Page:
Teaching Digital Humanities on a laptop

467px-DH_Computational_Methods.jpgThis summer Graham Sack, a doctoral student in the English department is teaching an introductory course in Digital Humanities called ''Computational Methods for Literary and Cultural Criticism''. Graham came to CCNMTL inquiring about the usage of a cutting edge approach to teaching programing to novices, a web-based programming environment called IPython Notebook.

IPython Notebook is a tool that runs in your browser and allows for the full execution of any Python program that can run on the underlying server. Similar to a wave of new web-based educational programming environments, such as Code Academy and specialized tools that run within MOOC platforms like Coursera and EdX, IPython Notebook allows users to author and execute programs through their browser without requiring them to interact with the file system, text editors, and command lines. IPython Notebook also allows for the creation of annotations and commentary so that the code can be interspersed with blocks of formatted text. It can also be configured to display mathematical equations, rich media and charts inline, so that the results of numerical computations can be displayed visually, directly in the browser. All of these elements can be combined in a single, portable document that can be shared and modified by anyone running IPython Notebook. This is a gallery of some interesting notebooks and a video of the notebook in action:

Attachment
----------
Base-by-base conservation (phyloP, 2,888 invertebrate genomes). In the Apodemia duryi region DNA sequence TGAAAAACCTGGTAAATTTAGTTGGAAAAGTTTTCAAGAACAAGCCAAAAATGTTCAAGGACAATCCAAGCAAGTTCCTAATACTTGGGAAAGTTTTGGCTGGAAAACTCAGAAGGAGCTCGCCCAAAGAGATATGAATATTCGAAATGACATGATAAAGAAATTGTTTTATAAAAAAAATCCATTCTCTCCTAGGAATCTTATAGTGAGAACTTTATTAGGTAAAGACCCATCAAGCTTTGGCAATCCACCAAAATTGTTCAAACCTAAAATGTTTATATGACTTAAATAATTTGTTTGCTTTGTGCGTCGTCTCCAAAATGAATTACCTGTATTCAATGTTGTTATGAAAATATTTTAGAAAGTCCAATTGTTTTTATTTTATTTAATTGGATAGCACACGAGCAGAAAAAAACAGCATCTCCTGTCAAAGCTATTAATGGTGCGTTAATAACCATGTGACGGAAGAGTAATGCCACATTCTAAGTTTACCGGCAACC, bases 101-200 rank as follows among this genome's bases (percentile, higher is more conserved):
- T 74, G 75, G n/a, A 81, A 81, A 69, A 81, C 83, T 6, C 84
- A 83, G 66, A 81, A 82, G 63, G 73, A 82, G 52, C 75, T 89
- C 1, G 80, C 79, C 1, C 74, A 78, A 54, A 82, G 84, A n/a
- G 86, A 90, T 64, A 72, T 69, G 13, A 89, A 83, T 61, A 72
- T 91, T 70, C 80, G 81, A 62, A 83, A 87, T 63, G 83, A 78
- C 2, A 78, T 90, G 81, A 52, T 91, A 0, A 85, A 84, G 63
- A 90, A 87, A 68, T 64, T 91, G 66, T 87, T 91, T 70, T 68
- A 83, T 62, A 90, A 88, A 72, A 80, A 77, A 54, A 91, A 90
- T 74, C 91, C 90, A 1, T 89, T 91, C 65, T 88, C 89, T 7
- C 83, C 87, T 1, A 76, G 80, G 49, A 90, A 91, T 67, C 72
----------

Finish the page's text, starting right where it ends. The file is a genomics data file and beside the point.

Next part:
IPython Notebook has become very popular in scientific research communities as a tool for communicating and publishing methods and calculations. It is a powerful way for researchers to create a research notebook, showing their work and demonstrating to their peers exactly how they arrived at a particular solution. Monumental calculation errors such as the Reinhart and Rogoff spreadsheet bug, where the accidental omission of a few rows in a calculation resulted in a the IMF introducing austerity policies in Europe, demonstrate the increasing importance of data provenance, and the ability for researchers to show their work so that others can reproduce and validate the results. Tools like IPython Notebook point towards a format that these kinds of publication might take.

Education is another area where IPython Notebook is becoming popular. Instead of using a fixed slide deck, and perhaps an interactive terminal session for demonstrations, classroom lecture notes are created within IPython Notebook allowing the teacher to interactively modify the examples and then re-rerun them to explain a concept or respond to a question. The IPython Notebook documents can also be distributed to students so that they can follow along with the examples in class, or review them afterwards. Within their copy of the IPython Notebook document, students can also modify and tweak the code, allowing them to poke at the parts they want to explore. Assignments can also be distributed as IPython Notebook documents which the students can modify with their responses, submit to their teacher, who can in turn provide them with feedback, directly within the context of their code. All by exchanging small, portable .ipynb files. Graham was very interested in trying to teach with this tool, but needed some advice on the best way to enable his students to access this tool. A startup called trinket.io now offers web-based interactive tutorials as a service, although they do not currently provide access to all of the libraries that Graham wanted to teach with.